The Secretary of State and his predecessor have repeatedly said that they wish to see essential fire safety works completed in tower blocks across the country, yet across the country councils are saying that sprinklers are the essential fire safety works that can save residents’ lives in the future. In several cases, they have been told that the Government do not consider sprinklers to be essential. No funding for sprinklers has been provided by the Government. Will the Secretary of State explain how that is consistent with the Government’s stated commitment to do everything possible to ensure that another catastrophic tower block fire cannot happen and will he think again about funding for sprinklers?
Sprinklers can be an effective fire safety measure, but they are one of many such measures that could be adopted. As Dame Judith Hackitt points out in her report, no fire safety measure, including sprinklers, could be seen as a panacea, as I highlighted earlier. We have obviously set out clear advice about new blocks over 30 metres, and for existing buildings it is for the building owner to decide, based on risk, the appropriate safety measures to take.
A study by the Association of British Insurers found that standard UK fire safety testing fails properly to assess risk. Why has the Secretary of State refused to initiate a large-scale programme of testing of suspected combustible cladding other than cladding made of aluminium composite materials?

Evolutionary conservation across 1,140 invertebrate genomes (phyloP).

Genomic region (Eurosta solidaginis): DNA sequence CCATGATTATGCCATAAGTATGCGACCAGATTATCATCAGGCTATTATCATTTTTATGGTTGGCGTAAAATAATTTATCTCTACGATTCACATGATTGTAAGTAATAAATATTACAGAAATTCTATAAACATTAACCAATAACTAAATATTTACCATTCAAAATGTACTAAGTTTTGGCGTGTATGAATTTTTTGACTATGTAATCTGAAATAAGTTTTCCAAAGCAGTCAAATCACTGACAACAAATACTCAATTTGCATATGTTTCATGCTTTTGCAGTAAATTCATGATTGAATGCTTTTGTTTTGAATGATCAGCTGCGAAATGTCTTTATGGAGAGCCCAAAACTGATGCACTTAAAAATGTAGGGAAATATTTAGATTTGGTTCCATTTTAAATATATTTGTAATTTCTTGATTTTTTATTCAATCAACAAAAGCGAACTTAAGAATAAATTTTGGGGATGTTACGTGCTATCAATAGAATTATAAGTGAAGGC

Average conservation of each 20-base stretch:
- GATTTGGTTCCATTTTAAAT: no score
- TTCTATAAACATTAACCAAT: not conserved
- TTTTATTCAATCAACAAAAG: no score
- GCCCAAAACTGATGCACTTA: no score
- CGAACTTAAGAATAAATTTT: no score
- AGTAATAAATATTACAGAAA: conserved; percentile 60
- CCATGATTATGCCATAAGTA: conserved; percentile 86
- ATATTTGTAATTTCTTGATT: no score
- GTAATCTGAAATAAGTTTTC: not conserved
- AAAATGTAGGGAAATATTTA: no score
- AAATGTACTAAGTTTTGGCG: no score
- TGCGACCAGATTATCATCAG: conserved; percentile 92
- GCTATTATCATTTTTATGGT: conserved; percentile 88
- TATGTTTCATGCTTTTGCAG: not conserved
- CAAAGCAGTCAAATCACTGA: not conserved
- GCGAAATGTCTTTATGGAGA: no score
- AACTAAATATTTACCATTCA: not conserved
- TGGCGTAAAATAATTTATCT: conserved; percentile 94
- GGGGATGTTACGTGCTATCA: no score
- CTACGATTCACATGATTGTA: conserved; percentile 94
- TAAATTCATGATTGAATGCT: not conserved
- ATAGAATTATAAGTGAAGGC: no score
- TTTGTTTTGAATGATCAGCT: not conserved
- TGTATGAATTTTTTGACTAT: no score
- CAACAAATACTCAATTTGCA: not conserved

Obviously, we have seen this issue with ACM material. We will continue to reflect on this in the light of Dame Judith Hackitt’s report. There are other issues as well. I made a written ministerial statement on fire doors and issues that have been highlighted in that regard, including on how we intend to follow through with further testing on fire doors to ensure that there are no further issues across the sector.
A year on, the NHBC is yet to conclude whether the New Capital Quay development in Greenwich was or was not compliant with building regulations at the time of construction. What can the Secretary of State do in such cases to ensure that warranty providers wrap up their assessments and determine claims as a matter of urgency?